The Scottish Tories have called for Holyrood to return to business as the country moves into the first phase of easing lockdown.
Parliamentary proceedings have been upended by the coronavirus crisis, with the number of MSPs in the chamber tightly managed, while some have made contributions via video call.
Committees have also moved online, with MSPs scrutinising legislation and decisions by the Scottish Government through video conferencing.
Now, Scottish Tory leader Jackson Carlaw has called for the Parliament to return to face-to-face businesses, while social distancing is observed.
Mr Carlaw said not all MSPs should return to Edinburgh, suggesting there is “still a place” for digital contributions.
It is not possible to hold the Scottish Government to account, he said, while the current measures remain in place.
Mr Carlaw said: “Business at Holyrood was suspended for good reason. But it’s now time to get things back up and running.
“It’s just not possible to fully hold the SNP Government to account when Holyrood is only meeting once a week.
“It’s perfectly possible for other key processes to return, like opposition debates and committee sessions, while observing social distancing and making full use of technology.
“We’re not saying Holyrood needs to be jam-packed full of MSPs again – there is still a role to play for digital contributions for those unable to come back.”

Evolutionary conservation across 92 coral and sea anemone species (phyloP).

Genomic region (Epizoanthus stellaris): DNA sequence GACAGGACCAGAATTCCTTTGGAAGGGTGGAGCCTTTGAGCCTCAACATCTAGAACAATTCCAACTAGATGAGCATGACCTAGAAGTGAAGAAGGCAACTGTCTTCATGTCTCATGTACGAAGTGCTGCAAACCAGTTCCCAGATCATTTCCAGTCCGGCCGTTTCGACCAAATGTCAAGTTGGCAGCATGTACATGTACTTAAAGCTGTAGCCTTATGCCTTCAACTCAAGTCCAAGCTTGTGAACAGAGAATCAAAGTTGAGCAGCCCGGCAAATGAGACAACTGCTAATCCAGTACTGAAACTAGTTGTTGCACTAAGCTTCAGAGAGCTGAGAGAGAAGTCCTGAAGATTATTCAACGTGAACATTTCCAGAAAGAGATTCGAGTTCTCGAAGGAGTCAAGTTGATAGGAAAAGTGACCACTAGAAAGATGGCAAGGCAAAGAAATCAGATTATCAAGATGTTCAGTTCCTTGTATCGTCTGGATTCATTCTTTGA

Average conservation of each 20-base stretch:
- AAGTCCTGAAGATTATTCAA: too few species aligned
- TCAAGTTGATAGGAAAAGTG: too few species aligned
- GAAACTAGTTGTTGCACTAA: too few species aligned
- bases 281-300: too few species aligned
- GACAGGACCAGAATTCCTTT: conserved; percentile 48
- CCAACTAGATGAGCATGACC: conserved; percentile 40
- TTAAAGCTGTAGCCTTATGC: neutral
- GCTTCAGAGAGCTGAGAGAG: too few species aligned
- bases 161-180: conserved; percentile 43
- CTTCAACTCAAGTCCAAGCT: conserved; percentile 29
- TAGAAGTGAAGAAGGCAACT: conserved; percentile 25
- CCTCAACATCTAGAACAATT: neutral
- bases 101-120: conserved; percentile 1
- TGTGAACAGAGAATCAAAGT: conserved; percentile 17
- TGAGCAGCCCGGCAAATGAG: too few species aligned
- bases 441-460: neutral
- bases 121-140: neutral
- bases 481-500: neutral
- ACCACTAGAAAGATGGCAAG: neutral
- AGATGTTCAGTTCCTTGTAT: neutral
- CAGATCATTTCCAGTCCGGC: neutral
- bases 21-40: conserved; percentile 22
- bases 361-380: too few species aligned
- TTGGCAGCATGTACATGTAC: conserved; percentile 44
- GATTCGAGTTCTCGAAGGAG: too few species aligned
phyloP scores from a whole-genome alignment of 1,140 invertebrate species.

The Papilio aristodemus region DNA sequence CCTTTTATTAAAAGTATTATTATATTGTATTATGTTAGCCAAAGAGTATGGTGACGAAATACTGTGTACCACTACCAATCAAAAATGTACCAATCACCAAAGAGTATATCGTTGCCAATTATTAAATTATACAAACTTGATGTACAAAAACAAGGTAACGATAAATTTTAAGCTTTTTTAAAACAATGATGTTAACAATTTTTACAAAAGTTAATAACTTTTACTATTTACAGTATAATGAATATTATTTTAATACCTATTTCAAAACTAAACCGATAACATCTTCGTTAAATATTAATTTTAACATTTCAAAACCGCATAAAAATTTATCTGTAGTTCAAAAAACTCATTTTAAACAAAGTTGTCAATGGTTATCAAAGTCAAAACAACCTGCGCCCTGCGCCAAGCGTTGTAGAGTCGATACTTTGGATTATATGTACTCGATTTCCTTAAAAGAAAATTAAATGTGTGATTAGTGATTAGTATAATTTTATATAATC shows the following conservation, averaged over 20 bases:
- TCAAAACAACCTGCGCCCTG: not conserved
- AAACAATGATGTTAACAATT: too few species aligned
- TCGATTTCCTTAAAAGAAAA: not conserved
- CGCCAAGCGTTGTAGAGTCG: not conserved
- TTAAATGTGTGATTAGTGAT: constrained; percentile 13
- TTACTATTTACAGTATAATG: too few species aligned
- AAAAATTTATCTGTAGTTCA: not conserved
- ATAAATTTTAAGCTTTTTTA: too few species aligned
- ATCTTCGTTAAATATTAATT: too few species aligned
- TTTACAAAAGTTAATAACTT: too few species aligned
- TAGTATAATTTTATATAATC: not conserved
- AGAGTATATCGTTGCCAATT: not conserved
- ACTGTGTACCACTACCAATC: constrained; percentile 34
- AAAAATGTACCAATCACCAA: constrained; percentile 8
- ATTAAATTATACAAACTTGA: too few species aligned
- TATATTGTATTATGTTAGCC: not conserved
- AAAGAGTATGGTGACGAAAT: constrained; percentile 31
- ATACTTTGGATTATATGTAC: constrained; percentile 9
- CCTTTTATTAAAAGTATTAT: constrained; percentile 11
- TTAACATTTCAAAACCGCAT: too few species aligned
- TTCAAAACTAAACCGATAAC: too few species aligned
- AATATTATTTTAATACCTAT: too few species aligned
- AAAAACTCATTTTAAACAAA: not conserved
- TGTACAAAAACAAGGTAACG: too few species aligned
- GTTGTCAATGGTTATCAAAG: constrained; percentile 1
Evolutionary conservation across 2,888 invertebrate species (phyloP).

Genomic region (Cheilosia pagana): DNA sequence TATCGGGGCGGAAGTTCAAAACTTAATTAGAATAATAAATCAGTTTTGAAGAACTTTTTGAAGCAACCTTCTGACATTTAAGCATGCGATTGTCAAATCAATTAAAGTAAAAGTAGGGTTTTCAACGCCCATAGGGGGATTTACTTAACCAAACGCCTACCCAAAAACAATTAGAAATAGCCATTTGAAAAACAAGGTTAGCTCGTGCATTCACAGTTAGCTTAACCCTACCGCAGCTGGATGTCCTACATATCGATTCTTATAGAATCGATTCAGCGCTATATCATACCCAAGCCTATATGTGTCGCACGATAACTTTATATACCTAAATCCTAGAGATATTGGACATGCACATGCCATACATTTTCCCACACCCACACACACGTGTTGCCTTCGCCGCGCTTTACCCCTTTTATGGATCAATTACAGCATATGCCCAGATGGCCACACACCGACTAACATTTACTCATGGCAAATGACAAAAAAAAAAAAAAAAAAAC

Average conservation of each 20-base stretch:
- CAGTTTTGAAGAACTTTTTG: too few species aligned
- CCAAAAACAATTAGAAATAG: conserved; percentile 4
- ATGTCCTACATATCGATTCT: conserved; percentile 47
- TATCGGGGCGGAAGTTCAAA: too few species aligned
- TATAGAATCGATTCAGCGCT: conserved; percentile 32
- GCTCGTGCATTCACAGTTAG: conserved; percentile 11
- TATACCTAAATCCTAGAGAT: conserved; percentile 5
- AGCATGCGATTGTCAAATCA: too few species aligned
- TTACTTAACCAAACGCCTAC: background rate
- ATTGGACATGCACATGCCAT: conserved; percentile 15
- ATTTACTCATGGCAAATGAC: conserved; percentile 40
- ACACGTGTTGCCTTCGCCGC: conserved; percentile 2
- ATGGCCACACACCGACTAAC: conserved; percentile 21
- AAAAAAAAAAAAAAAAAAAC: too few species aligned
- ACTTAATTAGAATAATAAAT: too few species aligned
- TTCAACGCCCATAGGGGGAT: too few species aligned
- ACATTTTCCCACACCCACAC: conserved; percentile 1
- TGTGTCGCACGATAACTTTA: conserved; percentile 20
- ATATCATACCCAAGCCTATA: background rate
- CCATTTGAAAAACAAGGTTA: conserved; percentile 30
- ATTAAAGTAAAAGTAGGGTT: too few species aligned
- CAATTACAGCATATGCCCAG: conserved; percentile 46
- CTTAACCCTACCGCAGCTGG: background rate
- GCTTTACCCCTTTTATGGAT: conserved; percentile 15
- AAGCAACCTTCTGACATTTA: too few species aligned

The House of Commons is due to return in full on Tuesday, despite a letter sent to leader of the House of Commons Jacob Rees-Mogg from MPs protesting against the move.
Mr Carlaw said other issues required the scrutiny of MSPs, over and above the current pandemic.
“As Scotland moves out of lockdown, as well as holding the SNP to account on Covid-19 we have to get back to other issues of importance too,” he said.
“Let’s not forget that prior to coronavirus the SNP was being exposed in Holyrood for its shambolic approach to the domestic agenda.
“Those failings have not gone away, which is why we need the Scottish Parliament back and operating better than ever.”
A spokeswoman for the Scottish Parliament said it was “simply not accurate” to say parliamentary business had stopped.
She added: “In the past weeks, the Parliament has sat on its usual three days per week, with Ministerial statements, portfolio questions and debates taking place.
“All of which provide the opportunity for opposition parties to question the Government.
“In addition, committees have continued to meet to scrutinise the Government’s work in relation to Covid-19 and other matters and there has of course been extended FMQ sessions on a weekly basis.
“If the Scottish Conservatives, or indeed any party, has concerns about the parliamentary business schedule, there are a number of decision making forums in which they can raise these, not least the parliamentary bureau on which every party, including the Conservatives, is represented.”
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